Family of former NHL player Steve Montador files lawsuit against NHL
The family of former NHL player Steve Montador filed a lawsuit against the league in a U.S. federal court in Chicago on Tuesday, claiming the league failed to give Montador up-to-date information about the medical risks of long-term brain damage, according to a report from TSN.
Montador was found dead in his greater Toronto area home on Feb. 15, 2015. He was 35 years old. His first child, a son, was born four days after his death.
Montador spent 10 seasons in the NHL and played for six different teams. He played a highly physical game and suffered countless concussions and sub-concussive hits — many of which, the lawsuit claims, went undiagnosed.
In total, Montador compiled 15 documented concussions during his 10-year career. He suffered heavily from depression, memory problems and erratic behavior and decided long before his death to donate his brain to the Canadian Sports Concussion Project for research purposes. The organization determined in May that Montador indeed suffered from chronic traumatic encephalopathy, a degenerative brain disease linked to concussions and other blunt head trauma.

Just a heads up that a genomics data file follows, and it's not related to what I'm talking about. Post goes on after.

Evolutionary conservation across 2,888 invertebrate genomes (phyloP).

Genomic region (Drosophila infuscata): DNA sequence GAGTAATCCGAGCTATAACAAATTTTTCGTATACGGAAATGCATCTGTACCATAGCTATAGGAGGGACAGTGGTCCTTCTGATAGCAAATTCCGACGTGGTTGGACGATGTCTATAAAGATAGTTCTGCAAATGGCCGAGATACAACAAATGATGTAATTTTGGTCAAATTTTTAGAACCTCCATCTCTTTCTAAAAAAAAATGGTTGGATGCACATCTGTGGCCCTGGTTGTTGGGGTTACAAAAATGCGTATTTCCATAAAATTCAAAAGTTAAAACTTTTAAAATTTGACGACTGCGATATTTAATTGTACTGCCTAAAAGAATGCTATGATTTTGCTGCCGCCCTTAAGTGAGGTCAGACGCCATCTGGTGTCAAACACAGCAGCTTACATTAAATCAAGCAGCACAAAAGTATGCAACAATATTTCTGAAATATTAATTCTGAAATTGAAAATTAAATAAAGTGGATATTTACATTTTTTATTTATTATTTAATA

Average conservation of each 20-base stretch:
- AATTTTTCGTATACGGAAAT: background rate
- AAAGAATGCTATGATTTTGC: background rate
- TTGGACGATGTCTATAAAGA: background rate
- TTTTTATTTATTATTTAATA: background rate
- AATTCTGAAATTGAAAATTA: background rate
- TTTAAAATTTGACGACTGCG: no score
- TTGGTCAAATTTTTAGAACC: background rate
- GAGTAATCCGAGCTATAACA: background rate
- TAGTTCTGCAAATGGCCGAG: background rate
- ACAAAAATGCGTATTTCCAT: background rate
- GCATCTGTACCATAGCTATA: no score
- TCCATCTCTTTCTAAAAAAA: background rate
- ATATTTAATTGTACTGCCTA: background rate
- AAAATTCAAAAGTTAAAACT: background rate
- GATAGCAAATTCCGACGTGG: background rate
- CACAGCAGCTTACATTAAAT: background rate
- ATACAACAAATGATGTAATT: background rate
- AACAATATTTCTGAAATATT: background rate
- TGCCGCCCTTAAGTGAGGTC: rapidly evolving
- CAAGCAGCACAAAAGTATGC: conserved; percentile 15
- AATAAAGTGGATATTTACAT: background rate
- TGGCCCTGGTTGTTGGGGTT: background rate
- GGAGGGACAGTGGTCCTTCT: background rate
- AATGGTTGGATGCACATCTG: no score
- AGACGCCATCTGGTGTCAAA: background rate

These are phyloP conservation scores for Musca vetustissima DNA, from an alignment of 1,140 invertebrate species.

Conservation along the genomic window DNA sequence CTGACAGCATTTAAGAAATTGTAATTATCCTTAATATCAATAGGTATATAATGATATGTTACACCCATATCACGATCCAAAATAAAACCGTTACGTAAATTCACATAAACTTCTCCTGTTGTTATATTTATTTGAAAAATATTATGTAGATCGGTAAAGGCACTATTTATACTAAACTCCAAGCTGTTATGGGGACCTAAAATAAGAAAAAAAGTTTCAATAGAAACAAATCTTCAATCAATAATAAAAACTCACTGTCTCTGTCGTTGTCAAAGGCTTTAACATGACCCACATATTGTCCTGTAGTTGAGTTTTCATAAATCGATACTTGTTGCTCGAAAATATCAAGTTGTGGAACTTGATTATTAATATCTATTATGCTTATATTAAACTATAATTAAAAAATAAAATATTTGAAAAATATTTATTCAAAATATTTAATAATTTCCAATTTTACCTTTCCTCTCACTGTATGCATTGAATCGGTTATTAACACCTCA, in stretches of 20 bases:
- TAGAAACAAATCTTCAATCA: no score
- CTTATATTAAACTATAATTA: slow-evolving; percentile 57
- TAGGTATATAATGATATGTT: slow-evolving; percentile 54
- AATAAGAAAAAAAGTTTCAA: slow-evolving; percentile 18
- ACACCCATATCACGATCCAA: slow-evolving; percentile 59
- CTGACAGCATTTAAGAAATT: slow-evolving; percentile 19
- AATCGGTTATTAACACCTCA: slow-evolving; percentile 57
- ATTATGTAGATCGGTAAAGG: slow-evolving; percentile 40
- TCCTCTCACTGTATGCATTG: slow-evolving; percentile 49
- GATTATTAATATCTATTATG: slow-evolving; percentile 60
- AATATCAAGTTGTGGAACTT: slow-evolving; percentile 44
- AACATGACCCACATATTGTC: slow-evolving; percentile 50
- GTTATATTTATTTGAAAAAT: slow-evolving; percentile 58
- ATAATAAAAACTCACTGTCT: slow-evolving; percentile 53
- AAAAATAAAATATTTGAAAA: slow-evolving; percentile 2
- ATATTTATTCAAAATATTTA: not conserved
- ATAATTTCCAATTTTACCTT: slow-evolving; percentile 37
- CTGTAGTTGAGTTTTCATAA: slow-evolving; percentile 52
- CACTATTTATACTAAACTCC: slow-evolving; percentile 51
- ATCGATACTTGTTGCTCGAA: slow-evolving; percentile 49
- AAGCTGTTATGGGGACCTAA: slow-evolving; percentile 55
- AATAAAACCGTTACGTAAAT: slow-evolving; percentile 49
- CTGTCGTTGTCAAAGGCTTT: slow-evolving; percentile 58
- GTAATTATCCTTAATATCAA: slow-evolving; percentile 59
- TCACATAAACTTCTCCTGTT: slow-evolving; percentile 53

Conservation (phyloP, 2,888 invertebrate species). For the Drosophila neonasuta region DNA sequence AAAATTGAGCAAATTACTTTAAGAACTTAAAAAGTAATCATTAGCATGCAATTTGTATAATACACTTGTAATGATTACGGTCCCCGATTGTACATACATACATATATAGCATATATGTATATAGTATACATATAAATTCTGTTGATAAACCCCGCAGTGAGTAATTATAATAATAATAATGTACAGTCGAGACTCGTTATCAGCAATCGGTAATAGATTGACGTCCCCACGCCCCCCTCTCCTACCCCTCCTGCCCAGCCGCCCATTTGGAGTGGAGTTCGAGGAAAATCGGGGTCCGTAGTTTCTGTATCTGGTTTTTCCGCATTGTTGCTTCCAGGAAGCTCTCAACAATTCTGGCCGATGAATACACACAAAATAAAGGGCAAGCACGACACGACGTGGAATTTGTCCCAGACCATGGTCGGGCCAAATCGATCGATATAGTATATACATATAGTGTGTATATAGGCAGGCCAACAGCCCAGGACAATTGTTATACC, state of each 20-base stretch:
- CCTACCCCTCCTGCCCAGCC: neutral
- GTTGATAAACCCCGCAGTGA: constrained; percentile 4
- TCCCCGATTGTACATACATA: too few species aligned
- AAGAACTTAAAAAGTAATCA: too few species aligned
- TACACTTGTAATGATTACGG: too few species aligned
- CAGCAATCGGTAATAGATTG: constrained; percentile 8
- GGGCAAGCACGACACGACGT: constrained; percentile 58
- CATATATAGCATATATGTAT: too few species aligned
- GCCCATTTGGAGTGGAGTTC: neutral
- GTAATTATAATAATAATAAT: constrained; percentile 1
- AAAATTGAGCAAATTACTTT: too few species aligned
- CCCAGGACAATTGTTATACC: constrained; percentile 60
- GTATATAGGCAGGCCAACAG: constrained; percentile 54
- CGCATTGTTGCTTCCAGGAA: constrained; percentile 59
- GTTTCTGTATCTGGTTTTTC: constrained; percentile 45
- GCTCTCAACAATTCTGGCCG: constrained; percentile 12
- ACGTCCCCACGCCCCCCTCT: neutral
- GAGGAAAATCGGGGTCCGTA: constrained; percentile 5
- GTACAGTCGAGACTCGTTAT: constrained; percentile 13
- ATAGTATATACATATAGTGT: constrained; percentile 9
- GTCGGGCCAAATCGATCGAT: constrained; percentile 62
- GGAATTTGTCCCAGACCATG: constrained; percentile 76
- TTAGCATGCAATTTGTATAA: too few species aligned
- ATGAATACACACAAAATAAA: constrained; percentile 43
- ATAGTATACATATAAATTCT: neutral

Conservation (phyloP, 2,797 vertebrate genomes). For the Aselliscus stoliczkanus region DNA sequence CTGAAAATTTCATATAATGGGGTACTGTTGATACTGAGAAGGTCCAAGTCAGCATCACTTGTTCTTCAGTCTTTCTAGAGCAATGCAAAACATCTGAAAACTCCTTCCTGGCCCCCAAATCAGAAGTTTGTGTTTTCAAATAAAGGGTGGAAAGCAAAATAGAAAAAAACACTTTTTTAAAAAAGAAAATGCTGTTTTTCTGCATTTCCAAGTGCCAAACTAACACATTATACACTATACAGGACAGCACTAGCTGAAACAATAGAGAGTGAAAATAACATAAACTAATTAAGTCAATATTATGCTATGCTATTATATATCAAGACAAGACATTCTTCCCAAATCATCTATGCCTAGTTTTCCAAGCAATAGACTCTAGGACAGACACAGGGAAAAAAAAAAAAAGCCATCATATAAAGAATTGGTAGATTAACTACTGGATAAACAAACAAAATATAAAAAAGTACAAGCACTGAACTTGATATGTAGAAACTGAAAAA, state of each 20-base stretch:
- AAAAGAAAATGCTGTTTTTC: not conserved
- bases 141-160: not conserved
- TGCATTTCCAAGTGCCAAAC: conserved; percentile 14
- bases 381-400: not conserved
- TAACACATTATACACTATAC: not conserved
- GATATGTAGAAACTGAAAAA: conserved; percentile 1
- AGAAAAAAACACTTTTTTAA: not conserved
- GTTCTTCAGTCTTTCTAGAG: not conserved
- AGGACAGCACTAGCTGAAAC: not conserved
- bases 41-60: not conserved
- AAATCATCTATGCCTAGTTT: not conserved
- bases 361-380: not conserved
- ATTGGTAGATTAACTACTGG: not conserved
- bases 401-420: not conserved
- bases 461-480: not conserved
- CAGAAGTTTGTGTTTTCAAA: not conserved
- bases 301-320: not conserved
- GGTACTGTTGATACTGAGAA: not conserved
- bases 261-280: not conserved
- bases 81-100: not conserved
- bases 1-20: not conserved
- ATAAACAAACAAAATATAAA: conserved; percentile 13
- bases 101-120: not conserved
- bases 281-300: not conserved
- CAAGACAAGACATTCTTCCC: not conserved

Montador’s father, Paul Montador, spoke out against the league in a statement.
"The NHL continues to ignore the lasting problems caused by multiple head traumas suffered by its players," Montador said in the statement. "Tragedies like that of my son Steven will continue until the problem is addressed. The NHL knows, but denies, that years of repeated head injuries cause long-term brain problems."
The Montador family’s lawsuit comes while the NHL continues to fight a lawsuit filed by a group of over 100 former NHL players who claim the league did not do enough to educate players on the long-term effects of concussions and did not work hard enough to protect players from concussions.
The TSN story has more details from the Montador case, highlighting the numerous ways the Montador family says the league ignored available information on concussions in favor of keeping fighting in the game. This failure to act, the family claimed, resulted in tragic outcomes for Montador and multiple other NHL players.